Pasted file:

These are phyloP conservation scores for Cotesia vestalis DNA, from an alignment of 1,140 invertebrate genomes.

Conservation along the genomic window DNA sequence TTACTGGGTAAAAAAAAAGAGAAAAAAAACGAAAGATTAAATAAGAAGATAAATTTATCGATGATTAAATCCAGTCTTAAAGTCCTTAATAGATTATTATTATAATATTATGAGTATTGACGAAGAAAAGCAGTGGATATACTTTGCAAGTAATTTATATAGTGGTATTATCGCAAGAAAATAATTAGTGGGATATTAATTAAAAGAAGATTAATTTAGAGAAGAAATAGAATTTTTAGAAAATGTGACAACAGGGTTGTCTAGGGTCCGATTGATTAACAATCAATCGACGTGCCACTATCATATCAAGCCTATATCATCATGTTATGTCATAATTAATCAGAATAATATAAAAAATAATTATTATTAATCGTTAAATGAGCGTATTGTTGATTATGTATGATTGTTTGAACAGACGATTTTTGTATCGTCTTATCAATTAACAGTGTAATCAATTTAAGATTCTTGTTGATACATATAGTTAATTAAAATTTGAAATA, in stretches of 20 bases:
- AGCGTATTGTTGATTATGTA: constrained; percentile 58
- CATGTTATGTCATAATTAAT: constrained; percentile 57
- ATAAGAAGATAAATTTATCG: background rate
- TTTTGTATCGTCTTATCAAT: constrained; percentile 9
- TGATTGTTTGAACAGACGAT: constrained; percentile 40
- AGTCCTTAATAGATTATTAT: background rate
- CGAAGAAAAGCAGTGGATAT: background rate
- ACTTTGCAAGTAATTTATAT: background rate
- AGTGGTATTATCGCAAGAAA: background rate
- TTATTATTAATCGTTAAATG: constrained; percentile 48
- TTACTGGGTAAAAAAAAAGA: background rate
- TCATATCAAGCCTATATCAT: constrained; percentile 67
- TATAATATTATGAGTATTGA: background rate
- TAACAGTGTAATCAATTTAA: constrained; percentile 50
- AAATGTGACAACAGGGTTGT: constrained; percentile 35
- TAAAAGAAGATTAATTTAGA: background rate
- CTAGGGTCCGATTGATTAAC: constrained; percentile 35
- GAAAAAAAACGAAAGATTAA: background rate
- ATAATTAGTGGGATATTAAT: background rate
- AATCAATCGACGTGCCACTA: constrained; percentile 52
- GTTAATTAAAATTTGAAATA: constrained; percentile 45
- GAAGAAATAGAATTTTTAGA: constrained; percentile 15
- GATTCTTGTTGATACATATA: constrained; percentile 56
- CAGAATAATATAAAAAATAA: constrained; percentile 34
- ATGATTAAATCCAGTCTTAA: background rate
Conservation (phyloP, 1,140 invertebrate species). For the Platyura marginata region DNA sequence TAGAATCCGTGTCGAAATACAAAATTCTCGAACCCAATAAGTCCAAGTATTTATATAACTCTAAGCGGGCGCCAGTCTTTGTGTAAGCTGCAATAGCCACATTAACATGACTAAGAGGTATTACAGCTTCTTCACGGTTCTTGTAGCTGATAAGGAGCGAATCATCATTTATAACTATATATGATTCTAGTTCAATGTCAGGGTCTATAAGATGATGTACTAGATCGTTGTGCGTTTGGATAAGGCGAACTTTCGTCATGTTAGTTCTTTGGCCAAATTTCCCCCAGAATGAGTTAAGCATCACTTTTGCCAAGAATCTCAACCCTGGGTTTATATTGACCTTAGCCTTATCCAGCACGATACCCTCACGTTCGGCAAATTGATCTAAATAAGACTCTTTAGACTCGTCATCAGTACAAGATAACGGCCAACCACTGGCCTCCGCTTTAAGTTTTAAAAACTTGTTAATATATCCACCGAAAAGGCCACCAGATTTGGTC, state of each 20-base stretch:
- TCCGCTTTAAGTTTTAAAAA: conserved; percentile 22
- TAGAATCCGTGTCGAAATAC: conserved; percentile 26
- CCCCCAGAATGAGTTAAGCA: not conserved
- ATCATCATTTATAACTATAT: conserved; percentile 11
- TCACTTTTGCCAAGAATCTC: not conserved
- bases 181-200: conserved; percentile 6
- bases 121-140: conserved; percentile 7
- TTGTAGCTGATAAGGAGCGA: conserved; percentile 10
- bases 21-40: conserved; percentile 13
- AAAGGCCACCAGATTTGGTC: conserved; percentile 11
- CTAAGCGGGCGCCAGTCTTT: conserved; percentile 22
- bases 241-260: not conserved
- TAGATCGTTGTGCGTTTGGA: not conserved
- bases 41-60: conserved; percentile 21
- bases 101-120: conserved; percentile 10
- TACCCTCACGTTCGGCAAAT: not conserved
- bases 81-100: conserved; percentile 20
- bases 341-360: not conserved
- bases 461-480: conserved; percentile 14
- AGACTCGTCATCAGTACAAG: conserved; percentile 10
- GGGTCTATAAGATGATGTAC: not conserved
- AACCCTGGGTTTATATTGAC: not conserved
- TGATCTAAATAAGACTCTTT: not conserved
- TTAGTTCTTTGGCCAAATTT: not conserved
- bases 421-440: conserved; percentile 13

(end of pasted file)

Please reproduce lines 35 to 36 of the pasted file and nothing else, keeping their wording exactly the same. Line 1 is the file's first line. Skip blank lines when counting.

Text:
- bases 121-140: conserved; percentile 7
- TTGTAGCTGATAAGGAGCGA: conserved; percentile 10